In addition to the principal investigators, the SEESOX team includes

Ms Ezgi Basaran, researcher at SEESOX
Dr Foteini Kalantzi, A.G. Leventis Research Officer at SEESOX
Dr Manolis Pratsinakis, SEESOX/Onassis Research Fellow at the DPIR
Ms Asli Tore, Research Assistant

This one-year project is seed-funded by the Oxford-Berlin Research Partnership. In line with the objectives of this partnership, and its purpose is to prepare a broader and more comprehensive research proposal that will be submitted to main research funding institutions at a second stage.

Scope of Research

Europe, Turkey and the Middle East are at the heart of a migration emergency which generates distress for the refugees and migrants, social grievances as well as inflammatory inter-state relations. With no end in sight to the Syrian Civil War, the situation may worsen in the near future. Turkey is the most important non-EU country which bears the impact of the Syrian migration and whose co-operation is essential for the management of this crisis for the EU.

In this context, the crisis of 2015 triggered intense negotiations between Turkey and the EU, leading eventually to the Joint Action Plan and EU financial assistance in the region of €6 billion to help Turkey care for Syrian refugees, in return for the latter to agree to the readmission of Syrians arriving in Greece and tighter border controls. At present, the EU is considering whether more financial aid is required in dealing with an increasingly difficult refugee problem. Germany is a key partner in all of this, while Brexit makes future financial aid from the part of the EU more difficult to commit.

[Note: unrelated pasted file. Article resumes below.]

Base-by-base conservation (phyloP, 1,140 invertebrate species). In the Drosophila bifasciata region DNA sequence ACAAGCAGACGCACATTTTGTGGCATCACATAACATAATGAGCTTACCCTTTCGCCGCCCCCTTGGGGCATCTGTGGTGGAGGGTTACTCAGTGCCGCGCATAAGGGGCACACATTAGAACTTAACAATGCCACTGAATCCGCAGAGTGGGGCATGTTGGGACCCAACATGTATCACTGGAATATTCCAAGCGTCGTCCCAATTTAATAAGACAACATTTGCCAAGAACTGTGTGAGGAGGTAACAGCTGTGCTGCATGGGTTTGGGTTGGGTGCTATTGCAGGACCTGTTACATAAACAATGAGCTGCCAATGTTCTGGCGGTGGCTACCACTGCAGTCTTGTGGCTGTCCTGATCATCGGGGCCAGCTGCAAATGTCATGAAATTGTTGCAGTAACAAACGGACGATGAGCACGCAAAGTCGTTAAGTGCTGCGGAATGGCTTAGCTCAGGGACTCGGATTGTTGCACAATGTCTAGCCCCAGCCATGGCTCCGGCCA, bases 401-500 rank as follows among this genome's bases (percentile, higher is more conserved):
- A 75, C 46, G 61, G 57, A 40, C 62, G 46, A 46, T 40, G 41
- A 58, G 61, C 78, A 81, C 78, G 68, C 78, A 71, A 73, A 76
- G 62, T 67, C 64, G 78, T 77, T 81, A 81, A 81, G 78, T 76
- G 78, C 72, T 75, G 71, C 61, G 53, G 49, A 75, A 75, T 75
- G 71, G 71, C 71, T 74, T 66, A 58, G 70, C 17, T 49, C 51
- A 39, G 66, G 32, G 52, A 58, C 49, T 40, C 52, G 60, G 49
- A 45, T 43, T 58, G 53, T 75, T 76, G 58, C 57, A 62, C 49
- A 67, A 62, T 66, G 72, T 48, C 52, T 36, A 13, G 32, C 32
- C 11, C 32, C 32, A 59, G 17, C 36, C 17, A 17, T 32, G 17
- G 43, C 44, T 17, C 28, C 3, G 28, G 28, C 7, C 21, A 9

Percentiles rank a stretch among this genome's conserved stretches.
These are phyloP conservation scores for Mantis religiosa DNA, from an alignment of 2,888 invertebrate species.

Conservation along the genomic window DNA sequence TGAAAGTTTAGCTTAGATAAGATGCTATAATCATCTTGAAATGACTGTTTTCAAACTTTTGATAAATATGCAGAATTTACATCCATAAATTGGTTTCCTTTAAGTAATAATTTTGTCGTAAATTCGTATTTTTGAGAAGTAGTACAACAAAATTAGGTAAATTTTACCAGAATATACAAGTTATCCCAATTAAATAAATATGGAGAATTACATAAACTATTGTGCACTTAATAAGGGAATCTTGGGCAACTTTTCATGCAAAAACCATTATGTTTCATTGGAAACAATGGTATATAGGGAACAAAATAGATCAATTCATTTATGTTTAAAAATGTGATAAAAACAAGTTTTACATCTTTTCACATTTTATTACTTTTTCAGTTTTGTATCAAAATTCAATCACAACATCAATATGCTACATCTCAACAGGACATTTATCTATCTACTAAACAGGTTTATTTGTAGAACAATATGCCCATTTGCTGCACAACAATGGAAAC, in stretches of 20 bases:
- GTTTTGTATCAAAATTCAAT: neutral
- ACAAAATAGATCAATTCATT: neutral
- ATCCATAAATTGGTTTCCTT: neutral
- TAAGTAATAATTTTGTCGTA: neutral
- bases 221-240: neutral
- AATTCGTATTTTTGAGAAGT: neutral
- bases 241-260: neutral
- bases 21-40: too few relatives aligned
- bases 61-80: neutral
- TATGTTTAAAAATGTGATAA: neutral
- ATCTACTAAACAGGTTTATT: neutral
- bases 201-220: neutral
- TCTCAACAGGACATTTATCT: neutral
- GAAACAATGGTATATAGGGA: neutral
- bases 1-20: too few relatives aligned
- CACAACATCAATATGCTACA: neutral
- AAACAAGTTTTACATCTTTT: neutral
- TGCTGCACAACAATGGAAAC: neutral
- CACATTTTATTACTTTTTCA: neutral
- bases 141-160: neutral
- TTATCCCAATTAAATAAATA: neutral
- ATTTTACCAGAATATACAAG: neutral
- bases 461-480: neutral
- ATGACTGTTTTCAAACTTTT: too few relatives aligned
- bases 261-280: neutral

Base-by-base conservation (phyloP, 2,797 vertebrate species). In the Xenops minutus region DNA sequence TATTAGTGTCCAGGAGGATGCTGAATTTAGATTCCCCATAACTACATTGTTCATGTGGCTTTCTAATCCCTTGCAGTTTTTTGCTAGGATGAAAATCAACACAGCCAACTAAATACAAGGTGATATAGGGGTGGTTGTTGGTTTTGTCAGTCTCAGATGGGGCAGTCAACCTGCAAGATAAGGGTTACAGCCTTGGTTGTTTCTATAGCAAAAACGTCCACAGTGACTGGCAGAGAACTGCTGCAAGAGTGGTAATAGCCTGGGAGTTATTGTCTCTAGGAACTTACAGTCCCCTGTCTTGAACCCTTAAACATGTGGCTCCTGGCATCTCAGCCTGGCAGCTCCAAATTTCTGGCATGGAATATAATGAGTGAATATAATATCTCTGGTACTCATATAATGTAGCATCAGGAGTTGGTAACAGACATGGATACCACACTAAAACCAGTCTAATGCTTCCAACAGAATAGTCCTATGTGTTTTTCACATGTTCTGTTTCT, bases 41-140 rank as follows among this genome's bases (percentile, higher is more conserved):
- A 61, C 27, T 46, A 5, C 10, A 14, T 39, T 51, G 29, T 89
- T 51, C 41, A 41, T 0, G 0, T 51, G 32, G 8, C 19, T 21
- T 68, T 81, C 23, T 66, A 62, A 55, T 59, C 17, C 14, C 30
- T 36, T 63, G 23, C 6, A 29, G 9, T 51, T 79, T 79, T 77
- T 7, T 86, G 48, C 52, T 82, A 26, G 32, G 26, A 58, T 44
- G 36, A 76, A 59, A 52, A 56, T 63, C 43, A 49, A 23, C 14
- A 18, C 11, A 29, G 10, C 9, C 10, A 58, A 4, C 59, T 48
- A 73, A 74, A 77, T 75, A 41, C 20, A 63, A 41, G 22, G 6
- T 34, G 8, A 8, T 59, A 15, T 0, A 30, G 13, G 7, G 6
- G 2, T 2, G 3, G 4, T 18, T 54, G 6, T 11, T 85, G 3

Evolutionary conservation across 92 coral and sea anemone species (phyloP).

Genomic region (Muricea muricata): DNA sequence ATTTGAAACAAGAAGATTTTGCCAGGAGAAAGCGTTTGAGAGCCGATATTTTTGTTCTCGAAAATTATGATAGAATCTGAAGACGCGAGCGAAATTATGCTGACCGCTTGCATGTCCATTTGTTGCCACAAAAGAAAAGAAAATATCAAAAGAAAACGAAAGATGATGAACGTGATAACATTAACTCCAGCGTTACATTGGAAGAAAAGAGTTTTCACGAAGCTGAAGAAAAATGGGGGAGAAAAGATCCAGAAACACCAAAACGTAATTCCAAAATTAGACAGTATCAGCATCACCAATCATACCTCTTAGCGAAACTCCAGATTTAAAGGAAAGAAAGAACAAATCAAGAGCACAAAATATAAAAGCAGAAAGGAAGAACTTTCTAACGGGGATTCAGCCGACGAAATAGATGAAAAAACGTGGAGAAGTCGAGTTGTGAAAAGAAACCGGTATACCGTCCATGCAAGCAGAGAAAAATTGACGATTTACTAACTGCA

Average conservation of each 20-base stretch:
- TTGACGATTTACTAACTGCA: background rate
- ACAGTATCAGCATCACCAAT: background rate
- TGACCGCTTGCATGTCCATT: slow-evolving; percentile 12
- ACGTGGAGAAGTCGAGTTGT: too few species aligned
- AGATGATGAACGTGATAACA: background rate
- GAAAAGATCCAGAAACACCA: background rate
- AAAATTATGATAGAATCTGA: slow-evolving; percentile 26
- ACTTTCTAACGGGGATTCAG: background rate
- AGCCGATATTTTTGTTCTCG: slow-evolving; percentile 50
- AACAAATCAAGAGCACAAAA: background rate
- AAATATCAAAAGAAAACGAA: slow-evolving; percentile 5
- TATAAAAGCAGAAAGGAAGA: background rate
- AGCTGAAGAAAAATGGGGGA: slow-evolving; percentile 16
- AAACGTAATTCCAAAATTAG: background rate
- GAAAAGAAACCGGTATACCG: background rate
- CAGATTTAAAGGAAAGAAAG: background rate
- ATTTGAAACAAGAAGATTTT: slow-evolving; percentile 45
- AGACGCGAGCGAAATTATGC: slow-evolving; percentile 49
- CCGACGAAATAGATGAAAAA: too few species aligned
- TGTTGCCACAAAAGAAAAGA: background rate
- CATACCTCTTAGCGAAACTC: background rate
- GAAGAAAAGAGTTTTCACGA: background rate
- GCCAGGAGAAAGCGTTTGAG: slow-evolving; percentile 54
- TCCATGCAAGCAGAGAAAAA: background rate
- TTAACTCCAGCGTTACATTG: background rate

Despite the deal, relations between Turkey and the EU have deteriorated especially after the EU’s General Affairs Council’s decision to, effectively, freeze the accession negotiations in June 2018 and the European Parliament’s decision to request the EU to suspend the accession negotiations in March 2019, both in response to increasing authoritarianism in Turkey.

It is in this context that this project has a great significance and promise in that it


The Migration Diplomacy and Turkish-EU Relations Project organized its kick off meeting on the 17-18 of January 2020 at DeZIM, Berlin which set the parameters of the debate.

After this initial meeting, the Project held two online brainstorming meetings. The first one took place on 30 June 2020 and focused on the domestic drivers of Turkey’s migration diplomacy. The speakers and participants were prompted with the following questions:

The second online brainstorming meeting of the project was held on 5 November 2020. This time the focus was on the conceptual and historical perspectives on migration diplomacy. The questions presented were:

The next step was the third online brainstorming meeting which was held on 11 February 2021. The topic of this meeting was EU migration policies vis-a-vis Turkey and the discussion focused on these following points:

The Political Economy of South East Europe


The political economy programme at SEESOX integrates the analysis of economic and political developments in South East Europe, and seeks to place the interaction of these influences in a policy-relevant context. To this end the programme commissions research reports on areas of priority interest; hosts lectures and seminars by prominent international figures; and brings together academics, officials and private market participants in policy-oriented workshops. It also co-organises high-level seminars and workshops with central banks in the region, with some of whom it also formal co-operation agreements.

SEESOX would like to thank the donors for their generous support of our Political Economy of South East Europe programme.

Current donors: Bank of Albania, Hellenic Bank Association, Stewart Fleming

Past donors: Alpha Bank, Bank of Greece, Central Bank of Bosnia and Herzagovina, John Howell & Co